by Rachelle Tannenbaum
Parenting is a series of constant challenges, but the middle school years are in some ways the most challenging of all. Parents are confronted with children whose bodies and minds are undergoing tremendous change, who are striving for independence yet still reliant on their parents. This month, Professor Elner Prater will give us some advice on how to handle children during this stage of life.
Elner Prater is an assistant professor of reading at Anne Arundel Community College. Prior to coming to AACC, Professor Prater worked in a wide variety of educational settings with students of all ability levels in elementary through high school. Her experiences included teaching all subjects in elementary school; teaching math, science, and English at middle and high schools; and serving as a reading specialist at a school for teen mothers. She was also a mentor for new teachers and an assistant principal in the Baltimore City schools.
If you’d like to learn more about this month’s topic, we offer a variety of courses addressing issues faced by parents of tweens and teens. On our courses page you will find details about “Understanding Adolescents,” “Parenting Children with ADHD,” “Pharm Parties: The Truth About Teen Drug Abuse,” and more! And as always, remember that you can bring us to your neighborhood if you’d like us to offer a course (or design a new one) for your school or community organization.
UNDERSTANDING THE MIDDLE SCHOOL-AGED CHILD
by Elner W. Prater
Throughout my career, I have worked with students in all grades, and have found that teaching the middle school student was the most difficult. (And this was after teaching first graders who required babying, coaxing and innumerable repetitions to help them learn basic skills!). Parenting middle school students can be incredibly trying, but if you understand why they behave as they do, it will become a lot easier to help them stay focused and positive.
Think for a moment about all the life changes facing middle school students:
- Middle schools are structured differently from elementary schools. Students leaving elementary school are used to being guided from the morning until the afternoon bells rings. They are accustomed to having one, perhaps, two teachers during the course of a day. As middle school students, though, they are supposed to adjust to working with 5-6 teachers with 5-6 different personalities all in one day. In addition, these same students who months earlier had been used to moving everywhere as a class must now wade through crowds of students and somehow find the cafeteria or the room for their next class within five minutes! The students may or may not be with an old school friend but if they are, the friend is likely to be confused, too! Because of this need to adjust and to learn to find their own way, some middle school students become angry and aggressive out of frustration. Some of them do not stay focused because of all of the “newness” and the independence thrust upon them.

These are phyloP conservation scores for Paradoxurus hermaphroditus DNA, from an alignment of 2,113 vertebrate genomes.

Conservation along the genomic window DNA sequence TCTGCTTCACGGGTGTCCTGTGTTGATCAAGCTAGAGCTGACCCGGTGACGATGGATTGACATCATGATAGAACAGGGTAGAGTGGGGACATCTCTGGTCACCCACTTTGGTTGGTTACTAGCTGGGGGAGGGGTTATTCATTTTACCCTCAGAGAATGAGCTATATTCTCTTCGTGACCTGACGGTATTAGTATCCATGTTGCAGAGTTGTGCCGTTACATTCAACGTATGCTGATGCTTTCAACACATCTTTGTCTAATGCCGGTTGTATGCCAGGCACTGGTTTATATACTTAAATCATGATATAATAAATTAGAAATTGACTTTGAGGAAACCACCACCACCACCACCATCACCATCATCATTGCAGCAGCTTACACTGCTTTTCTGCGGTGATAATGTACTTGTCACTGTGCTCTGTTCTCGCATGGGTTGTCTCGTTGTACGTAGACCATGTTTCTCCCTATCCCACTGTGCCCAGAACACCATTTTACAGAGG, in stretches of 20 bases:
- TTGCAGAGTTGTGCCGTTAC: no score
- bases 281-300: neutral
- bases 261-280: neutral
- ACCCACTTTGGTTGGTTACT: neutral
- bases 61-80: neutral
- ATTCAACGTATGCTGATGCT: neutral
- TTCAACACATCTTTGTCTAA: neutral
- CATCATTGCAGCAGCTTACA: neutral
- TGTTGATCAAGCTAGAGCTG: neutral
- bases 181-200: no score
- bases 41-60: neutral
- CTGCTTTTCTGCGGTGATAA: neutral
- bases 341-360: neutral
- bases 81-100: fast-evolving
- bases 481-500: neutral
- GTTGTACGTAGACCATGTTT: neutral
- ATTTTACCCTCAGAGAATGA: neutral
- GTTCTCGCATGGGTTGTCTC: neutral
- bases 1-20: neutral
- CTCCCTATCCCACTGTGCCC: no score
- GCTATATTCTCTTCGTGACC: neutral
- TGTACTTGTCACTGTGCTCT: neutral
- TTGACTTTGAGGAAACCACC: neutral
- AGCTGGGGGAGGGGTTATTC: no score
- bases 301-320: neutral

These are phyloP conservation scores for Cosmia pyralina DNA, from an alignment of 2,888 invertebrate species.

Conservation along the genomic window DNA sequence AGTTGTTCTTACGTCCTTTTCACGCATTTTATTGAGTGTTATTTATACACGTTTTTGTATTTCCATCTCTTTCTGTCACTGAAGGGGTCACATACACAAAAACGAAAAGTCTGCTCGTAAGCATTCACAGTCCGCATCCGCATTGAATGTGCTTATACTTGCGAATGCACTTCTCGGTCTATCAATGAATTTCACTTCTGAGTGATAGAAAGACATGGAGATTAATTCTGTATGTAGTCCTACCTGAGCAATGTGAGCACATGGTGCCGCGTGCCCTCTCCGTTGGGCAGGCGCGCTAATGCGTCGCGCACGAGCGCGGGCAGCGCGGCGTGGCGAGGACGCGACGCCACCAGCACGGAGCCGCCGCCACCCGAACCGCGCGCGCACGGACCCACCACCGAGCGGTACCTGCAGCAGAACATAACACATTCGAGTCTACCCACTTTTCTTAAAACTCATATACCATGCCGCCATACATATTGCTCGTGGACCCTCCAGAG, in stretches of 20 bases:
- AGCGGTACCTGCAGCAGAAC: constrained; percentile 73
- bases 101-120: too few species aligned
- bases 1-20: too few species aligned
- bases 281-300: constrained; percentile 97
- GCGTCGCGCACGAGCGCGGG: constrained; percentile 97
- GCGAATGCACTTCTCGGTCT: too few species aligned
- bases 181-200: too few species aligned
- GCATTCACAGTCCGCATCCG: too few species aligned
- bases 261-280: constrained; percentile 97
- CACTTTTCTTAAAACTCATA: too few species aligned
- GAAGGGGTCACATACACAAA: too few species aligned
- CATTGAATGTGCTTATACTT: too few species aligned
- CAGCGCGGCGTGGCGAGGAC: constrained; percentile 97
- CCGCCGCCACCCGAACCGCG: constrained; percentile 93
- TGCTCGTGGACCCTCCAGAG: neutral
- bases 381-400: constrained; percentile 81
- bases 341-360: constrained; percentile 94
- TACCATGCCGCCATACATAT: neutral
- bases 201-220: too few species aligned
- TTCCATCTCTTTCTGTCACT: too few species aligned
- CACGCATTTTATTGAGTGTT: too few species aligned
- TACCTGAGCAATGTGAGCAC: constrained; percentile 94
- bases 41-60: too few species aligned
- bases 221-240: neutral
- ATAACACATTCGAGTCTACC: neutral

- Relationships with parents change with age. Some parents “release” themselves from the responsibility of continuing to nurture their children because the children, to borrow a military phrase, are “in the army [middle school], now”! The adults are needed just as much, if not more at this point, because so much is happening quickly in the children's young lives. Middle schoolers can sense if a parent is “with” them or is unconcerned. Parents need to take the time to really listen to their children and take their views and concerns seriously.
- Children’s bodies are going through serious changes. As the body is changing, so too are the brain's processes changing. Students may not verbalize it to adults, but they are often confused or nervous about what is happening to them inside.
- Children become more capable of sophisticated thought. This can be both a plus and a minus. They can now tackle abstract issues that were too complex for them before, but on the other hand they can now argue more effectively than they used to!
Considering all of the life changes facing children this age, is it any wonder that they are viewed so negatively at home and at school? So what can parents do? Here are a few suggestions:
- Educate yourself about developmental changes in adolescence. Find out the characteristics of the middle school aged child – physically, mentally, emotionally and socially. Talk to your pediatrician. Read a reliable reference. Talk to relatives and friends who have pre-teens. Teachers, talk to co-workers who have successfully worked with this age group.
- Talk WITH, not TO, your child. LOOK at him/her. LISTEN. SHARE your own experiences. Find out what your child’s likes, dislikes, and short- and long-term goals.
- Stay involved in your child’s life—every aspect of it! Peers are important at this age, but pre-teens and teenagers still look to parents for guidance on life’s difficult issues. You need to work out ways to gradually give your child more independence but not abdicate your responsibility altogether.
- Attend school and community functions that involve your child. This helps you keep tabs on your kids’ behavior; it also shows your kids that you care.
- Work with your child’s teachers to help him or her adjust to changes in school. This may not be necessary for all kids, but if problems do arise then it’s critical not to ignore them.
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